Photo: Nick Statom

 


Photos: Betsy Ball

 


Photos: Ryan Moore, Wes Broshears, Wes Broshears

 


Photos: Steve Moore

 


Photos: Wes Broshears

 


Photos: Aaron Jackson, Aaron Jackson, Nick Statom

 


Photos: Nick Statom

 

etcetera de mexico

Now almost a year past, here are some final pics from last September’s Mexico expedition. This should be enough eye candy to get you pumped for your upcoming summer adventures.

Camel’s second set of eyelids sure came in handy.


Before the knee popped, Louie was feeling no pain.


Two shady options to choose from.


Wonka poised and ready to pounce.


That ski in the corner could mean that there’s one very lucky Hop-Up-Harry deep inside that dark green pit.


Somebody order a pizza?


Rummy & Modelo afternoon interlude.


Willie helicoptering through a clean green machine.


Braving the midday heat offered great rewards.


The water temps may differ between SF and Mex, but the barrel stays the same. Camel knowing right where to be.


Table for two, anyone?


Richerson standing tall in the morning light.


Local grom in an envious situation.


Robles stylin’ under the curtain.


A little patience can go a long way at this Mexican beachbreak.


Not a bad place to be. Wonka setting up.


The half-thumb made him do it.


Alex punching through a frothy end section.


The man, the myth, and our ride to Glass. Edgar.


Another empty churning down the line.


Down syndrome elephant seal pup stretching one out on the knee.


Willie bringing the energy.

Rummy Nights, Groundhog Daze – Mexico 2009

The Wave by Louie Robles
Our first look at the ocean was almost hypnotic after our long travels. But that was nothing compared to what we were to wake up to the next day, “perfecto” DOH uncrowded vomiting monsters. I mean…the thickest chunkiest projectile vomits with literally not one person out. I think Wonka was the first one to get in the water. After watching him battle a furious current we knew where not to paddle out. Everyone was getting sick ones. Alex was just blasting through barrels like a camel, Wonka was dropping in to monsters like a pelican, baby seal was doing what baby seals do and suicide Joe, just…the name says it all.

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The Crew by Joe Statom
Waiting in line at LAX, I’m starting to get amped for Mexico. Not only because of the swell forecast, but also because of the crew that we had assembled for the trip. I see three guys walk into the airport with huge, overstuffed board bags on their backs. Louie, Willie, and Frankie: DKers straight from the dropknee hotbed of Pismo Beach. Yes! The time is approaching! Me and the other two brothers Camel were also in on the action. Here’s a quick rundown of the crew:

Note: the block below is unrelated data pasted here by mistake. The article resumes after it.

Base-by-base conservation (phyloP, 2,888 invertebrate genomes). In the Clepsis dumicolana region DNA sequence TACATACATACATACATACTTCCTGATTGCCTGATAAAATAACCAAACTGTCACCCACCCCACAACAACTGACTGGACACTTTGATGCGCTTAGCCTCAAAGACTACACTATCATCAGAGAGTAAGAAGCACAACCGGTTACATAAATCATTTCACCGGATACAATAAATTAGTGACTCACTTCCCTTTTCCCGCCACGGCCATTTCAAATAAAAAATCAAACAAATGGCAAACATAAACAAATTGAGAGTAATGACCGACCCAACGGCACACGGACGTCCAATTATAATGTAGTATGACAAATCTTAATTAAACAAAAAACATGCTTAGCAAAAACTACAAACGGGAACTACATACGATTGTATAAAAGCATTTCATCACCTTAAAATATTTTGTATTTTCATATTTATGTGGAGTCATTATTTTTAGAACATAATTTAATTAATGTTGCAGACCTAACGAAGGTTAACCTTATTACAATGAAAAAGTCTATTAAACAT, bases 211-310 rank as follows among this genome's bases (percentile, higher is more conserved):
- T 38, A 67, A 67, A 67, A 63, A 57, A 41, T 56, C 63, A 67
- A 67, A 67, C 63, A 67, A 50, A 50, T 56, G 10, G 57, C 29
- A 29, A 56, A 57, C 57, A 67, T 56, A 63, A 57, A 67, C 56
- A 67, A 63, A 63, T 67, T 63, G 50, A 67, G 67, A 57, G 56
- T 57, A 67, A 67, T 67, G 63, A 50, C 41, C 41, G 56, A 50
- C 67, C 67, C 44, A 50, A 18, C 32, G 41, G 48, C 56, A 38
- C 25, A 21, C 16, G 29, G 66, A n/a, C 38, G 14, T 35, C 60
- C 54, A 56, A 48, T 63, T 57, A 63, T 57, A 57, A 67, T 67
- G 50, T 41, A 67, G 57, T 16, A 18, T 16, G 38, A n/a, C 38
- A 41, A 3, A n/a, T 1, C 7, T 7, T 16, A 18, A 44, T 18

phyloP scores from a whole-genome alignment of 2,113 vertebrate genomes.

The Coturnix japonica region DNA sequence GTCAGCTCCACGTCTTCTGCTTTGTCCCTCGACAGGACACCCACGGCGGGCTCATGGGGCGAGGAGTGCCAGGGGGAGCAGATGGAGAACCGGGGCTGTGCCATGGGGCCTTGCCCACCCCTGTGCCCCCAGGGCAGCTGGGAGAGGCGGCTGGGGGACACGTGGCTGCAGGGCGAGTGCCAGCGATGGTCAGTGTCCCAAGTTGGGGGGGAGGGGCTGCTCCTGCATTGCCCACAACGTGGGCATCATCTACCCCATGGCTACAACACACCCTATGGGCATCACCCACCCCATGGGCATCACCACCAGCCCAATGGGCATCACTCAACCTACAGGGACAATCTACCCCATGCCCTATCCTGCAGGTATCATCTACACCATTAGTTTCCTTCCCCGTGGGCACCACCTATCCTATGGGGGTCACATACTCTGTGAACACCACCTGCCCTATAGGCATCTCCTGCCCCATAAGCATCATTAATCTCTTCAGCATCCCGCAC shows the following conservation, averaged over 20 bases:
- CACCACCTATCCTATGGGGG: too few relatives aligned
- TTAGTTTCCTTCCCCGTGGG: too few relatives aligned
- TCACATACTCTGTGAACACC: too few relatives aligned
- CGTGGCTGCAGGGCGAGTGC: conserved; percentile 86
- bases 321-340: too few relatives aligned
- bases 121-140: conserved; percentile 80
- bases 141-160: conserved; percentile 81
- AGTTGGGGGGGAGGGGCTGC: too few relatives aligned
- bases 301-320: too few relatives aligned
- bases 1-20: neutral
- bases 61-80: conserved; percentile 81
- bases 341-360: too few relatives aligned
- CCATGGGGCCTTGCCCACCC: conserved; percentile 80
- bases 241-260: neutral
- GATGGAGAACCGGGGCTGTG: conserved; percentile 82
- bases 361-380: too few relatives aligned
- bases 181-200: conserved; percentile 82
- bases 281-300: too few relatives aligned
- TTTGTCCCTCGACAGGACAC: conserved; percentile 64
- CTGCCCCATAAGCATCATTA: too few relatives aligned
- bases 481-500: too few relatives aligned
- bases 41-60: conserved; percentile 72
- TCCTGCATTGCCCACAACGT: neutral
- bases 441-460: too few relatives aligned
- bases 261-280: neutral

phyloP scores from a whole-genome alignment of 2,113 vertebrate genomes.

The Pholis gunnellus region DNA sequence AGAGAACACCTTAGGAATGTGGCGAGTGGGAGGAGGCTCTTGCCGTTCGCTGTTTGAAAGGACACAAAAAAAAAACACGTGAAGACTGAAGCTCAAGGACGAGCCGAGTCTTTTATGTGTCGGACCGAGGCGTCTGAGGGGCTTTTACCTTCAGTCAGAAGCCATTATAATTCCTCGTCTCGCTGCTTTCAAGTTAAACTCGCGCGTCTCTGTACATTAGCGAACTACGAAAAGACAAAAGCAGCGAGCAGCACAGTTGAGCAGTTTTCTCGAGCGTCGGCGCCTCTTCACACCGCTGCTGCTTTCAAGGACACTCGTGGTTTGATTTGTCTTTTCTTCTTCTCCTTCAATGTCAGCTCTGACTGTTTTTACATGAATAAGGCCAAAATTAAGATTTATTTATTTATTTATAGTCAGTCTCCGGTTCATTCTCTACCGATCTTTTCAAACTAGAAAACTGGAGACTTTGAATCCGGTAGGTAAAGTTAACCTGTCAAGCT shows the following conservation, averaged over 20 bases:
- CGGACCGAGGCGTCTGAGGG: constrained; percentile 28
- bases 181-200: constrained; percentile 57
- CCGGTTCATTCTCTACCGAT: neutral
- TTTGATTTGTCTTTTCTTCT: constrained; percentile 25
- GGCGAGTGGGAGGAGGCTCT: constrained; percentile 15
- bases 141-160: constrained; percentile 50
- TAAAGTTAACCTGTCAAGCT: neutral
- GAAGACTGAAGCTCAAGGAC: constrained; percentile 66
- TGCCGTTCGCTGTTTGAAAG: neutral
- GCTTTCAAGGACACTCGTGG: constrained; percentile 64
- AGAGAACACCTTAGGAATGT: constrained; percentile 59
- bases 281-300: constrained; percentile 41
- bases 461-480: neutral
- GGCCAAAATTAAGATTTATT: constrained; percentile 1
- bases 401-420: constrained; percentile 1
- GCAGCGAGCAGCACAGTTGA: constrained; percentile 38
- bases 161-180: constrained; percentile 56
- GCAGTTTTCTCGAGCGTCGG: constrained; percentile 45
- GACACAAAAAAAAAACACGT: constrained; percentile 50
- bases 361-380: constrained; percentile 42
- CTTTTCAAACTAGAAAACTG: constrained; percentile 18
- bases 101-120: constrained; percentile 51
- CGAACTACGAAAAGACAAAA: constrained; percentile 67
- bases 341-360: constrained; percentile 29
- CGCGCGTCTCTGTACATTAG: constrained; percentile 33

Louie “Salt-tooth” Robles was ripping the first couple days of the trip until a set wave lipped him and a knee injury forced him into permanent cameraman duties. His habit of putting salt on everything he ate was very influential upon the whole group. I now have become addicted to salt-covered ice cubes.

Willie “Perfecto” Richerson’s fluent Spanish and apt use of the word “perfecto” whenever possible saved us many times from almost certain death. His early win streak in our nightly rummy games led to marked cards and extremely high tension. He also recently earned his second straight photo atop the rookiesusa home page which is no small feat.

Frank “Down Syndrome Stretchy Pants Elephant Seal Baby” Robles is quickly earning a reputation as the newest edition to the Pismo Dropknee Parthenon. Although his Spanish skills won’t be turning any heads, his bodyboarding skills will.

Alex “Robot-Foot” Statom’s feet began amassing duct tape, puss, and pepperonis at such an alarming rate that by the end of the trip, there were many who weren’t entirely sure if he was human or a cyborg sent from the future to kill us all. He also scored more barrels than anyone not named Harry Hop-Up Henderson.

Nick “College Kid” Statom had to fly in a couple days later than the rest of us after about a month of hanging with notorious Rookie James Murdock and doing research for Scripps in Hawaii. Even though he claimed to be rusty after his surf hiatus, it was clear that he was still at the top of his game.

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The Deck by Alex Statom

Upon exiting the airplane we were blasted with a wall of tropical heat and humidity that immediately put all sweat glands on overdrive. Luckily the acclimation only took a few hours and by the time we reached our final destination we had embraced the salt and grease that would steadily accumulate throughout the trip. Soon the filth was looked upon as a badge of honor. Showers were looked at in disdain, shaving was blasphemy, and putting on a new tee was cause for insult and mockery.

Our home base was all you could ask for on a Mexico trip. All frivolous luxuries were washed away and we were left with the bare essentials of surf travel. No TV, no fridge, 3 worn mattresses, and a sketchy shower/shitter combo were all just afterthoughts to the main attraction: a big second story deck with some old lawn furniture and the best view $40 dollars a night can buy. For the second consecutive trip we had scored the best room around with a 180 degree view of the offshore spitting peaks just a hundred yards away. After finishing a surf it was the perfect place to come in and claim your best barrels, describe your worst thrashings, cackle at each others blown waves, or heckle the Stepoff Stans outrunning barrels in the distance. And once the afternoon surf session and dinner scrappage were complete, the deck transformed into the home for our evening entertainment. Frank brought a mini speaker system for his iPod and it provided a classic rock soundtrack to our increasingly intense rummy games. Corona megas were slammed into our bellies and occasionally onto the ground. Tensions mounted as Willie’s win streak continued and his inflated ego chaffed at ol’ Lou’s hide. Luckily, confrontation was avoided as Willie hit a well-timed cold streak and his relentless heckling finally came to an end.